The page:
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Family and Children's
Resource Program

Vol. 19, No. 1
December 2013

Catawba County DSS Turns to "Signs of Safety" to Strengthen Assessments

In addition to the statewide efforts described above, individual North Carolina DSS agencies are also working to strengthen assessments. For example, Catawba County DSS is one of three agencies in the state using the model Signs of Safety (SOS). (Buncombe and Wilson DSS are the other two.) We talked with Catawba's Amber Detter and Beth Clore to learn more about their agency's experience with this approach.

The Model
SOS is a child protection practice model developed in Australia by investigations worker Steven Edwards and therapist Andrew Turnell. Since describing the model in their successful Signs of Safety: A Solution and Safety Oriented Approach to Child Protection Casework (1999, Norton), Turnell has been working to introduce SOS to other locations around the world--including North Carolina.

As the name implies, SOS focuses first on child safety. It is a model that emphasizes the importance of setting clear, behavior-driven goals and building true collaboration with family members. SOS is a framework for describing behavior, engaging families, and building safety for children that front-line workers can use on a daily basis--with every case at every stage, from CPS intake to case closure.

Overcoming Her Skepticism
Amber Detter was skeptical about SOS at first. She thought it might "sugar-coat" the seriousness of child abuse in an attempt to gain family cooperation. Her hesitation evaporated, however, when she saw the difference the model made.

One of things that won Amber and her co-worker Beth Clore over was its focus on describing specific, observable behaviors that create either safety or risk (danger). For example, when violence has taken place between the adults in a home, rather than writing "Dad assaulted Mom during a domestic violence incident," a worker using SOS would instead describe the specific behaviors that occurred: Dad and mom were yelling at each other, Dad shoved Mom, Dad punched a hole in the wall, child A hid in the closet crying, etc.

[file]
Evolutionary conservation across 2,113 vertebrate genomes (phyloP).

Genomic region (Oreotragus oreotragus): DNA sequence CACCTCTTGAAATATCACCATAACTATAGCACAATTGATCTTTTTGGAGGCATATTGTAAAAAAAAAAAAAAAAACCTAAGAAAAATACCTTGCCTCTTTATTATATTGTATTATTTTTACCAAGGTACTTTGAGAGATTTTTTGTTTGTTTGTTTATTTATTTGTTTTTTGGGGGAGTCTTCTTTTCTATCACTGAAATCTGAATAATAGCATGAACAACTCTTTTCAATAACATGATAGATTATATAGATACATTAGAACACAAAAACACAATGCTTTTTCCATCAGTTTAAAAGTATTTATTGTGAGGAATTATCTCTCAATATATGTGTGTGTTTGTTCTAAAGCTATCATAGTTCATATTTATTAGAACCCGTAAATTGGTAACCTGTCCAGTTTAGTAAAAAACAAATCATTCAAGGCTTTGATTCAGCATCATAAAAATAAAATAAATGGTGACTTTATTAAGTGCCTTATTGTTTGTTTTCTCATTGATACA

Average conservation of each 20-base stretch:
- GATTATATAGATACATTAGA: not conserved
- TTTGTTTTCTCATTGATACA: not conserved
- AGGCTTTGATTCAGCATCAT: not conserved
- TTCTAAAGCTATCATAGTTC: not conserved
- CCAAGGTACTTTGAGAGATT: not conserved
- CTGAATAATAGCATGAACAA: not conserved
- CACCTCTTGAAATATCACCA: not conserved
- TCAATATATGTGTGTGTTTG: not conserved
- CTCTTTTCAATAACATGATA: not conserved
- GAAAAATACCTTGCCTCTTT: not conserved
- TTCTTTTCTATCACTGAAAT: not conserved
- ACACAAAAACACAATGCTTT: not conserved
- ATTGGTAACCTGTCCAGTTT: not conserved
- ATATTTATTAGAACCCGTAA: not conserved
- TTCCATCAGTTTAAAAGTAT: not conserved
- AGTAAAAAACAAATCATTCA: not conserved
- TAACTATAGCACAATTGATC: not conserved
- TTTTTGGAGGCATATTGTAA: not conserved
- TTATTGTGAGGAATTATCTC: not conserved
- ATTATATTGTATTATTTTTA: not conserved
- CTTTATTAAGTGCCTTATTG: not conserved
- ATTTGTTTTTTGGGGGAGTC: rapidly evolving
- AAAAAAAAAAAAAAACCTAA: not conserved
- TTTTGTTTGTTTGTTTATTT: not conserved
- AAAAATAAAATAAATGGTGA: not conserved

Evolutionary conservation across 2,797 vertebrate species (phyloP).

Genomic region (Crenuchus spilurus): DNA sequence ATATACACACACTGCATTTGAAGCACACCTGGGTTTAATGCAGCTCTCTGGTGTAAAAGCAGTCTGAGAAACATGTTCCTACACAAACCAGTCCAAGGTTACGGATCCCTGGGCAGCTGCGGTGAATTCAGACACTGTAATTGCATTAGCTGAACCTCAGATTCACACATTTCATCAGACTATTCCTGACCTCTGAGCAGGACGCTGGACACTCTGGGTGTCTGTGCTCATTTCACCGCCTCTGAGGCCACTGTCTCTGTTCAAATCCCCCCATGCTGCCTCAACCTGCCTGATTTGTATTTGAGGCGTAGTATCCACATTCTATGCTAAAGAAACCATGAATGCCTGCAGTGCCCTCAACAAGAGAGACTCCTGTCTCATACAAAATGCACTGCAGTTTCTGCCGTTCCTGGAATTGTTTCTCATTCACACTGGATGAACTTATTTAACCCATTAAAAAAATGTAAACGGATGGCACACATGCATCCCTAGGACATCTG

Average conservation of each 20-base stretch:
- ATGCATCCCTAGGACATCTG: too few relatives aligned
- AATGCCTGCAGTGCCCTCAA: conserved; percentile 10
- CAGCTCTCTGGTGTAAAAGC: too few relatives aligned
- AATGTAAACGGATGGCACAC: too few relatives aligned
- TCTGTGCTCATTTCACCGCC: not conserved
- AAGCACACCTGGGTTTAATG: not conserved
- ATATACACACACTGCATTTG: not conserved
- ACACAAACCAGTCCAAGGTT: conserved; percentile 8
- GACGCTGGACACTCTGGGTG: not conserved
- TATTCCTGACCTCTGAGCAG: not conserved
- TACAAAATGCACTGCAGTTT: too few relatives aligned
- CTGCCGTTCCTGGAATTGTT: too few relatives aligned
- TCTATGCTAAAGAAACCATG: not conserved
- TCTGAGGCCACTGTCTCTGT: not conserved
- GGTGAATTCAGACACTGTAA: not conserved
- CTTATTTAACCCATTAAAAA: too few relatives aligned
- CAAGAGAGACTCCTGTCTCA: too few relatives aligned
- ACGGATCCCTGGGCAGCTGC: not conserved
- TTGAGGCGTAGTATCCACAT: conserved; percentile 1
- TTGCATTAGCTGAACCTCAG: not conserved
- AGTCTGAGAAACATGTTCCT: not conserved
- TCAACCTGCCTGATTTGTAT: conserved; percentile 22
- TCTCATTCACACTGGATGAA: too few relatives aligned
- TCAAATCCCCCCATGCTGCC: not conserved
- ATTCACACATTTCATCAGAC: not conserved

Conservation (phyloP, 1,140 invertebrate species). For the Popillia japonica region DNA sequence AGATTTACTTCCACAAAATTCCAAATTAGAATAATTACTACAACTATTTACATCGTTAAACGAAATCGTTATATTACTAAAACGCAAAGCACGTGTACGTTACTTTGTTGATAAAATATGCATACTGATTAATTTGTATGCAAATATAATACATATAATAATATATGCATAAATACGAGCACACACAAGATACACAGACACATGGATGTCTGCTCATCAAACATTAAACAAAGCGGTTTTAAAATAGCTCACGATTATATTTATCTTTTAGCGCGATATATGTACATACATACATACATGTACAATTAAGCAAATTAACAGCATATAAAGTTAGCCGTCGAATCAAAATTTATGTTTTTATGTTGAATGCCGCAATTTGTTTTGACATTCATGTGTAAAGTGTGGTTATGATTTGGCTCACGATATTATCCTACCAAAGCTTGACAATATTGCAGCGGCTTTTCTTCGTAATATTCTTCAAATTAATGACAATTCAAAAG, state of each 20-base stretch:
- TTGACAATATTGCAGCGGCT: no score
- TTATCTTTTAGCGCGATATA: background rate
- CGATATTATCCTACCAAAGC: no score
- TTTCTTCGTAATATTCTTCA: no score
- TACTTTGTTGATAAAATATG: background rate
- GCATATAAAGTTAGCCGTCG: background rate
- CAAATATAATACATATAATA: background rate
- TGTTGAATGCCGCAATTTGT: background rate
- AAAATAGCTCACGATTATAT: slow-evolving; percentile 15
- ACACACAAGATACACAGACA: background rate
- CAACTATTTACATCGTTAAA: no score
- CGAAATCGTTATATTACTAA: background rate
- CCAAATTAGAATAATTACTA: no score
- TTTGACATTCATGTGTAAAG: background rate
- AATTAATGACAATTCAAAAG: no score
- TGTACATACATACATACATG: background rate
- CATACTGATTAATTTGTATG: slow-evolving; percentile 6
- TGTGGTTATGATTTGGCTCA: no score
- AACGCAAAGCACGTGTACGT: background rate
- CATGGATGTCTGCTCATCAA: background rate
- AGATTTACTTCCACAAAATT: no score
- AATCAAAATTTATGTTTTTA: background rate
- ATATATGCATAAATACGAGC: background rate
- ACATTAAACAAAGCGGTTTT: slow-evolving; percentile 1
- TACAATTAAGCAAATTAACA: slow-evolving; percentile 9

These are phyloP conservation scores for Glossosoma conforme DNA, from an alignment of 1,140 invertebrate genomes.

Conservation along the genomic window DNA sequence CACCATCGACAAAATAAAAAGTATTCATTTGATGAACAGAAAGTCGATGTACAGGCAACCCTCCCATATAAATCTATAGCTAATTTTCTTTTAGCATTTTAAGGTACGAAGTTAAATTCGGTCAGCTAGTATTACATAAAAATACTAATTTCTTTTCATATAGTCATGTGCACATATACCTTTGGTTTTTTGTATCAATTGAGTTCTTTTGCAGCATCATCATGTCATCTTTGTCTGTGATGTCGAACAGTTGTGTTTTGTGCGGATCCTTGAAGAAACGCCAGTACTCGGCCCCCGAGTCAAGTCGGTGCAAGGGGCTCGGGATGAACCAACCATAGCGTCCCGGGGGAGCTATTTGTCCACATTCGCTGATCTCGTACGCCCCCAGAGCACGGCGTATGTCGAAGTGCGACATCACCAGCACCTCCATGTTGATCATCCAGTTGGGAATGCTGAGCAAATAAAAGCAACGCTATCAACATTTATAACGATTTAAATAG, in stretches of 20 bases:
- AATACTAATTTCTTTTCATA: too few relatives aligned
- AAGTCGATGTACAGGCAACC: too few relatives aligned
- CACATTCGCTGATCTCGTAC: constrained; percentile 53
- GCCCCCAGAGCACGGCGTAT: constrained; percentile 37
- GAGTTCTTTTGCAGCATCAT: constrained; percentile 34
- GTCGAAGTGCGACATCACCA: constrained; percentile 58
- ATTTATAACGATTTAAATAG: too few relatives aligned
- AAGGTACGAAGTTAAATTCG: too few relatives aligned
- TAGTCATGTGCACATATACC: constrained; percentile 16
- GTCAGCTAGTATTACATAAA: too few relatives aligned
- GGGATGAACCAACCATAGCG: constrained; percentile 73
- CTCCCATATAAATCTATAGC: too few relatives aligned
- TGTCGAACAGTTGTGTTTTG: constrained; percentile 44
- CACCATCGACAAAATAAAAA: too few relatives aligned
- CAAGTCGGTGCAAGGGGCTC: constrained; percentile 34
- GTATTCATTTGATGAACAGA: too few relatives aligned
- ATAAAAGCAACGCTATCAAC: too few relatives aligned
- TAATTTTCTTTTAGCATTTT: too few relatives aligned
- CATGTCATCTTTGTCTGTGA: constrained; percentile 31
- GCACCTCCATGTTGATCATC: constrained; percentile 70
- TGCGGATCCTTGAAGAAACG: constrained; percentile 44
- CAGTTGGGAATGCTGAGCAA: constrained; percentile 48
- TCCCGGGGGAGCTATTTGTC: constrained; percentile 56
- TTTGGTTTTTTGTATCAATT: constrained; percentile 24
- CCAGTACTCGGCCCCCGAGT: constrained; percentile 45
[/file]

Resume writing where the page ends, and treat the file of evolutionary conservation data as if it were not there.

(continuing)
SOS uses this focus on specific, observable behaviors to support thoughtful assessment. It asks workers to consider whether the behaviors they see create safety or risk. Employment is something that illustrates this for Amber and Beth. Employment is commonly listed as a family strength. SOS asks workers to look deeper, to consider whether behaviors related to employment create safety or risk. Does the parent buy groceries on payday (safety)? Or drugs (risk)?

In Catwaba's experience, this focus on describing behavior yields big benefits: it helps workers articulate clearly for families--and themselves--what behaviors would demonstrate sufficient safety to close the case, and how to get there. It helps workers form quality assessments, justify their case decisions, and create clear documentation to ease transitions as the case moves between workers.

Implementation in Catawba County
Catawba DSS got started with SOS when its managers read the book Signs of Safety and became interested. After they decided to go deeper into SOS, Amber and Beth travelled to Minnesota for training. Later the agency brought SOS trainers in to train all its child protection workers, at all levels.

Today in Catawba all new child welfare workers go through SOS training. Existing workers are encouraged to attend well-received "lunch-and-learns," the topics of which workers get to choose. Catawba's supervisors also meet to discuss cases and support each other in using SOS with their workers. Soon the agency will train lead workers to act as peer counselors for informal SOS-informed case consultations.

In Catawba's experience, implementing SOS requires a lot of daily practice and significant organization-wide buy-in.

Worth the Effort
Amber and Beth say the results are worth it. They report that since implementing SOS more of the families they serve understand what's required from them, such as what behaviors need to be demonstrated to have unsupervised visitation or to close the case. The in-home and foster-care units have seen more behavior change as well. For example, they have seen more parents implementing new disciplinary techniques, whereas before they might have seen compliance (e.g., attending all the parenting classes) without real improvement.

These representatives from Catawba DSS say that thanks to SOS, their agency now has a "common language" that makes transferring cases smoother. When staff and supervisors focus on describing behaviors, it creates a clear understanding of the situation and the expectations for the case, reducing the chance for miscommunication.

For more information about SOS and to view efficacy/outcome research on SOS, visit

References for this and other articles in this issue